* corrected detail about Flash Lite availability on Symbian.
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Like most other Ph.D.'s, I didn't think much about gainful employment until I was close to finishing my graduate degree. During my senior year in college, when all my friends were frantically applying for jobs and trying to figure out what they would do for the rest of their lives, my future seemed assured. I was off to graduate school, where I would receive all the training I needed to continue in a research career. Certainly none of my undergraduate advisers told me it would be any more complicated than that, and some assured me that an impending wave of retirements from academia would provide unprecedented opportunities for employment. It all seemed so simple.
As I neared the end of my graduate degree, however, I realized that I had not avoided the painful career search my college friends had fought through five years earlier; I had only deferred it for a while. I found myself increasingly troubled by the grim prospects of finding employment in academia, the only career I saw for myself and for which I had been training for the past five years. Instead of walking out of graduate school and into a permanent job, as many of my professors had done, I could look forward to years on a job hunt. More worrisome was my realization that there were some aspects of the academic career that I really didn't like. Even if I did get a coveted faculty appointment, would it be the right career for me? Most important: Would I be happy?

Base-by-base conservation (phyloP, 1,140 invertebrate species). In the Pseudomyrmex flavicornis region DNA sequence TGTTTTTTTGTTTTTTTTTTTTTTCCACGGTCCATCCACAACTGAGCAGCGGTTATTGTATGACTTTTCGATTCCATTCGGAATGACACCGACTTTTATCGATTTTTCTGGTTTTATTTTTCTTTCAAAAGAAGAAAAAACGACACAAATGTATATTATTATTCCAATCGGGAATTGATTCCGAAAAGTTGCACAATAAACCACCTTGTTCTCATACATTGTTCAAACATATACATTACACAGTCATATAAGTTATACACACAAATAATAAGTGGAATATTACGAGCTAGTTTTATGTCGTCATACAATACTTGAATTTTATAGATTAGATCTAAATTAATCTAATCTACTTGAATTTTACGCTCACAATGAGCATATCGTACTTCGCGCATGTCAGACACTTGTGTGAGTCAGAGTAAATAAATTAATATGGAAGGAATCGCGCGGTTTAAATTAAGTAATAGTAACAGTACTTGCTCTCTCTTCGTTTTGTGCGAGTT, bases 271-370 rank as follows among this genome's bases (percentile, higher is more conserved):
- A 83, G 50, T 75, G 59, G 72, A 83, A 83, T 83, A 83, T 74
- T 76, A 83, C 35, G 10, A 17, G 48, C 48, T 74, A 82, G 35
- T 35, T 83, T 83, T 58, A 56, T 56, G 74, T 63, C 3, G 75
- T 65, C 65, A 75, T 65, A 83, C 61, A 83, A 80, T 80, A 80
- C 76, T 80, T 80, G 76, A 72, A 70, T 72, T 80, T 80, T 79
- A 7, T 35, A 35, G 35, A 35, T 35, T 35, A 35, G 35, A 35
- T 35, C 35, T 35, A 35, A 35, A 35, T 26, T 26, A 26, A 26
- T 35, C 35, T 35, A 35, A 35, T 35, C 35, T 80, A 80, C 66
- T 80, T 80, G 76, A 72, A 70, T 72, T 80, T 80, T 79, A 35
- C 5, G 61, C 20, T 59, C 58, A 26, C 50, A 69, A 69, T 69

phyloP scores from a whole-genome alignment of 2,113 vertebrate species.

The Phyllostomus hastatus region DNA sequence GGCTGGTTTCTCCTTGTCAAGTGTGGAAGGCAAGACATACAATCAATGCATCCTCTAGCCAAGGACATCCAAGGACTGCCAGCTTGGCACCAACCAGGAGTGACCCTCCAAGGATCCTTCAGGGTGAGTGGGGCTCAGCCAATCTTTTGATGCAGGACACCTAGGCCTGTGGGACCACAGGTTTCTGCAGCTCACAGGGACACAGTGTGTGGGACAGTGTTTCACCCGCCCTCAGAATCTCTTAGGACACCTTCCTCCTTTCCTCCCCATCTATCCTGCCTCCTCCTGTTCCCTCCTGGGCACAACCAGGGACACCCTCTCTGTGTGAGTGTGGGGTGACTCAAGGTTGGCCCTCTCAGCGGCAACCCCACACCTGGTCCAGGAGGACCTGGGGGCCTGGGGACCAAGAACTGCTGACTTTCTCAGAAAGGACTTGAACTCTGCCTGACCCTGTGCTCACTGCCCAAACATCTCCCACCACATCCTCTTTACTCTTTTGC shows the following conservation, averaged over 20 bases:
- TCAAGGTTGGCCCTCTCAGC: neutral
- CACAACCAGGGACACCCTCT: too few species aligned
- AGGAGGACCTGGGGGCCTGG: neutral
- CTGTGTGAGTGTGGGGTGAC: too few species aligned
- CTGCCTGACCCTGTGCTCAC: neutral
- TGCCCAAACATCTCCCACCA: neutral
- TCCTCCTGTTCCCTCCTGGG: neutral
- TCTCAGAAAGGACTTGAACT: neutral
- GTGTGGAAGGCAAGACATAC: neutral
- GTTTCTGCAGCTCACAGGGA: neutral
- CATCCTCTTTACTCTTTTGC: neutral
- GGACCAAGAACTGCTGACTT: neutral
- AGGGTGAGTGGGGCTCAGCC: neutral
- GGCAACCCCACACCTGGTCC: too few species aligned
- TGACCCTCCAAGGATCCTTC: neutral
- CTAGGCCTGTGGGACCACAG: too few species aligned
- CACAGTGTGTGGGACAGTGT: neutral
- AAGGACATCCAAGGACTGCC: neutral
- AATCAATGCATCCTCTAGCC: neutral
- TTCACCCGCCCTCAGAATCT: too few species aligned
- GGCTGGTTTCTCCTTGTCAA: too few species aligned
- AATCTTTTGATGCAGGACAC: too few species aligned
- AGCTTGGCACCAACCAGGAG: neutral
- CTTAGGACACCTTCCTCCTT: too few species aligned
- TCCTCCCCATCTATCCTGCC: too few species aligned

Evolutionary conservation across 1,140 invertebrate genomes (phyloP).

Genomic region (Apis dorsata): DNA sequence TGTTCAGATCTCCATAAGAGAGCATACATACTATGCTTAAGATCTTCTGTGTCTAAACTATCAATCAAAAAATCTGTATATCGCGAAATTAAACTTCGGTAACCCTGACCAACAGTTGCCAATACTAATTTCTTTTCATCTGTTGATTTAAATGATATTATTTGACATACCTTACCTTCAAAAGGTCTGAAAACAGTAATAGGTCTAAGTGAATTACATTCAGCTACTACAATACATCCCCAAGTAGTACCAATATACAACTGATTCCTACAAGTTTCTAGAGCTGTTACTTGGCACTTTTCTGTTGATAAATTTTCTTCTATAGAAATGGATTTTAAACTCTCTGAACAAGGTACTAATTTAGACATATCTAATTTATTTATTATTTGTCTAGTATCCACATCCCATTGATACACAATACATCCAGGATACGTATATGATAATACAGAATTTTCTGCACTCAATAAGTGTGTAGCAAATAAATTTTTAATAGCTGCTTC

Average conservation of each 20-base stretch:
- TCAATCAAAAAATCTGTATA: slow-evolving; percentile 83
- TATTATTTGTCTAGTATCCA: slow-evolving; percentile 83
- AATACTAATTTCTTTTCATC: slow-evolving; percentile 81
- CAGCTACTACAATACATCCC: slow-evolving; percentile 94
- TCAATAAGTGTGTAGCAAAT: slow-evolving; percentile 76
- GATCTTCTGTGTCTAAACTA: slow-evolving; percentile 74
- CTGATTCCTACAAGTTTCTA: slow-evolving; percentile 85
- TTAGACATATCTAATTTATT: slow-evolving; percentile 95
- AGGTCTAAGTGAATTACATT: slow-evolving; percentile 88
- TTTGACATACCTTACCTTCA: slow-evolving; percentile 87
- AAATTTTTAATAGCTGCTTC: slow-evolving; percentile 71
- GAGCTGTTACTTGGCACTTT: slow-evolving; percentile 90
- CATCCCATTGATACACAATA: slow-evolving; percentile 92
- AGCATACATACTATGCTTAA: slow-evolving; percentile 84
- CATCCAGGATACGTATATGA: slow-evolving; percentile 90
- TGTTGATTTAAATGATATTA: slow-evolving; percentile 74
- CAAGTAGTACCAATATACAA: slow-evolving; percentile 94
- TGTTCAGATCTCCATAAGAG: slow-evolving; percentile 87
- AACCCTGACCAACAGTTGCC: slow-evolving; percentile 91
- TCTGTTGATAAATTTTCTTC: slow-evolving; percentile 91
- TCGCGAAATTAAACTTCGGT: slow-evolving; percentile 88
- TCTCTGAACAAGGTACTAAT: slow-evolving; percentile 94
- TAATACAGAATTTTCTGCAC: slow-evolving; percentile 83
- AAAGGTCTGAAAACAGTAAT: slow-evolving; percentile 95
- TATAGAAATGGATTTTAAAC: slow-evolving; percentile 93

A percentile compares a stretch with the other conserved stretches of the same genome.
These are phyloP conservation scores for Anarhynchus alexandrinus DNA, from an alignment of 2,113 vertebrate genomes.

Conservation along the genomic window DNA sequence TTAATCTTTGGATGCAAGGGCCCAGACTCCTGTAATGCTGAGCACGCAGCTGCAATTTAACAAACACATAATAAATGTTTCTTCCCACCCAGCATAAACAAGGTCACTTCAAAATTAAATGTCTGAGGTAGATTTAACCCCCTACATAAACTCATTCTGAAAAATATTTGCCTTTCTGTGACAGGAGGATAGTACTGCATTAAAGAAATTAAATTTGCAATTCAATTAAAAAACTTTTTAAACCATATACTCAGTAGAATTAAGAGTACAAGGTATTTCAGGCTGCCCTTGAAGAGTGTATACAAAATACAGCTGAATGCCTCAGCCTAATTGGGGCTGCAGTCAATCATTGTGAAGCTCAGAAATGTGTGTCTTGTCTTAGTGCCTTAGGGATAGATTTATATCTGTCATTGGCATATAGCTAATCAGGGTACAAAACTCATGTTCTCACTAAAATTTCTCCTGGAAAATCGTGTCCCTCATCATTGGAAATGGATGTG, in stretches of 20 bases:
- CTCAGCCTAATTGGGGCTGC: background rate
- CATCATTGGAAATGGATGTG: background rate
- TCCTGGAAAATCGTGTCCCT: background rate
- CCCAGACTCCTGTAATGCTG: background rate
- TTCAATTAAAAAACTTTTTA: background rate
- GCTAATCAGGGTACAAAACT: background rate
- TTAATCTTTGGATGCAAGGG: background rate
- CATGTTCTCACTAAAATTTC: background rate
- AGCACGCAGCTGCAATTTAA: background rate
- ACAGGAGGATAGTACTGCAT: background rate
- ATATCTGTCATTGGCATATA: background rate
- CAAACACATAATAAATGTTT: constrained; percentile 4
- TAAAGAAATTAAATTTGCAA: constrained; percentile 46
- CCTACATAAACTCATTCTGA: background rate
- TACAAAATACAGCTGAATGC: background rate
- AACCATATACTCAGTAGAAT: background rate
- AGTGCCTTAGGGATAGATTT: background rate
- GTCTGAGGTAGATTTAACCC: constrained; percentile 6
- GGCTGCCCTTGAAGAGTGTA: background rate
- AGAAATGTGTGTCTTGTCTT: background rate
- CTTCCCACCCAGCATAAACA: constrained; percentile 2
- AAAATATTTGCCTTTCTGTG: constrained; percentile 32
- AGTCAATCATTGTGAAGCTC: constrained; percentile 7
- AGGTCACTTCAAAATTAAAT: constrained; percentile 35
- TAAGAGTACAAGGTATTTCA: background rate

It was about then that an acquaintance of mine, a recent graduate from another department, stopped by our lab and announced that he was leaving his research career in acoustics to take a job with a prestigious management-consulting firm. We were shocked. Incredulity turned to speechlessness when he told us the staggering sum he would be earning: nearly three times a starting faculty salary! Granted, this guy was extremely smart and articulate, but he wasn't much different from the rest of us. And this guy was not alone; at least nine other Ph.D.'s had received similar offers. I found myself asking one question repeatedly: "What did these people learn in graduate school that is so valuable?"